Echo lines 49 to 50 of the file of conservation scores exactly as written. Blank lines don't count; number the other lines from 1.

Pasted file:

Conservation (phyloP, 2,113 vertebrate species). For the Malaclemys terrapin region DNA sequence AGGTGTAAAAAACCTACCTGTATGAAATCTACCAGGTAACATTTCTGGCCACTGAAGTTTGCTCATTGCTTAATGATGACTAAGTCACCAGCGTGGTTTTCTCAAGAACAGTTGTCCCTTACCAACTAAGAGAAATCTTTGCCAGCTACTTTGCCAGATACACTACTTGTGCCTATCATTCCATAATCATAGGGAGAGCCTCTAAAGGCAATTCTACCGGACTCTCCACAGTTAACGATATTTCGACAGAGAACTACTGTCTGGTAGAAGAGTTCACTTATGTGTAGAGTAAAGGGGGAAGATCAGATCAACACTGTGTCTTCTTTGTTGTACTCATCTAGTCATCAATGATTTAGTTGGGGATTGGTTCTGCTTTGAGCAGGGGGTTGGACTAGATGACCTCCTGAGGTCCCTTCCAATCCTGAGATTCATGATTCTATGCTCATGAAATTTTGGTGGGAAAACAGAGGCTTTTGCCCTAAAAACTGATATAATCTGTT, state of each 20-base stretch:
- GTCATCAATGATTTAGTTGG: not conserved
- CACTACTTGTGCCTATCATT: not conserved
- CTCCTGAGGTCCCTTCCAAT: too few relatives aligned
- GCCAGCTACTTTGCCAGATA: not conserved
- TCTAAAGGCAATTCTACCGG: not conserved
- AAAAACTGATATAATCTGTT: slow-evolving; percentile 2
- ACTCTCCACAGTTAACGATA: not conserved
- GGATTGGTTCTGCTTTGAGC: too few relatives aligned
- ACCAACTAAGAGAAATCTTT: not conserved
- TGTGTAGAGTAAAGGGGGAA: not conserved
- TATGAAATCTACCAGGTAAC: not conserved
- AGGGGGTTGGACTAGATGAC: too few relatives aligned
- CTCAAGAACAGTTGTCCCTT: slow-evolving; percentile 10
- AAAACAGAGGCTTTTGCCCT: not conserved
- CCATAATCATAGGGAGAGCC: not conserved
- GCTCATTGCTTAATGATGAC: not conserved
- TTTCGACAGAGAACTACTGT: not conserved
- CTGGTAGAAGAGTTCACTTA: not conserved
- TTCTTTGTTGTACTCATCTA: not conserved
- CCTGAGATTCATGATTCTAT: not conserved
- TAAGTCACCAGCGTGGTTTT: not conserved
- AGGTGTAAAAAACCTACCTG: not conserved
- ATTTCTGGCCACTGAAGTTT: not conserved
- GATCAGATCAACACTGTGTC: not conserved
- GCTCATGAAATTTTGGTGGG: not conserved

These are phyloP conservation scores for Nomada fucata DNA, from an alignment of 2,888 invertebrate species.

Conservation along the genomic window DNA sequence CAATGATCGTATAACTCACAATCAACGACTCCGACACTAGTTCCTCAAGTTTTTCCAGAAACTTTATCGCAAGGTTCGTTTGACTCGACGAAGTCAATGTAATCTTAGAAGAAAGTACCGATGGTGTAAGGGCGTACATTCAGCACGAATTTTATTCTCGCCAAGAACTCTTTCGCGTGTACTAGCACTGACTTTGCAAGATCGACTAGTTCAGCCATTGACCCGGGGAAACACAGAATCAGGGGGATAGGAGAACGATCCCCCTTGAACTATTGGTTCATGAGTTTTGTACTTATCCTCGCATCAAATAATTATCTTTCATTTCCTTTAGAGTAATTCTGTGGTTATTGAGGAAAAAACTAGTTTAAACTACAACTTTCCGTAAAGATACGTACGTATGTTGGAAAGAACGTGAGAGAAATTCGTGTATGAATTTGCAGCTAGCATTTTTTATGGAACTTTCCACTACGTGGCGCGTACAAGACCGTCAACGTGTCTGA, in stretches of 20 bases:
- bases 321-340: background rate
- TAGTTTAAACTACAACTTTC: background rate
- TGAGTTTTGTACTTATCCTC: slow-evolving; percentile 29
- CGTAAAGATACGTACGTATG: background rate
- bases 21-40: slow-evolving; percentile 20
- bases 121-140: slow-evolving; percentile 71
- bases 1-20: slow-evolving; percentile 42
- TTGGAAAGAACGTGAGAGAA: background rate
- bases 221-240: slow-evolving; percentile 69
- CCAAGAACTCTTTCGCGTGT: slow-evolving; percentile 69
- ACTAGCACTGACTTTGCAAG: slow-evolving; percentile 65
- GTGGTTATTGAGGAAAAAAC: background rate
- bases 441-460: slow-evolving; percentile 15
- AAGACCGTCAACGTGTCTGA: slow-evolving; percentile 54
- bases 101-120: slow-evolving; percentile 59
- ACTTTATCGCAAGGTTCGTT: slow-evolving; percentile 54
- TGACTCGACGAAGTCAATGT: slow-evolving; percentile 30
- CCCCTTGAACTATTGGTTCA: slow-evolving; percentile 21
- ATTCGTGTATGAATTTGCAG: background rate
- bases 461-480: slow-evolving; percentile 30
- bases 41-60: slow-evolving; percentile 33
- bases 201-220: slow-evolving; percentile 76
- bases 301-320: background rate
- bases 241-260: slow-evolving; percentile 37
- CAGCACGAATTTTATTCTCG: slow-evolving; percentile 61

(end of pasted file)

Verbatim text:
- bases 41-60: slow-evolving; percentile 33
- bases 201-220: slow-evolving; percentile 76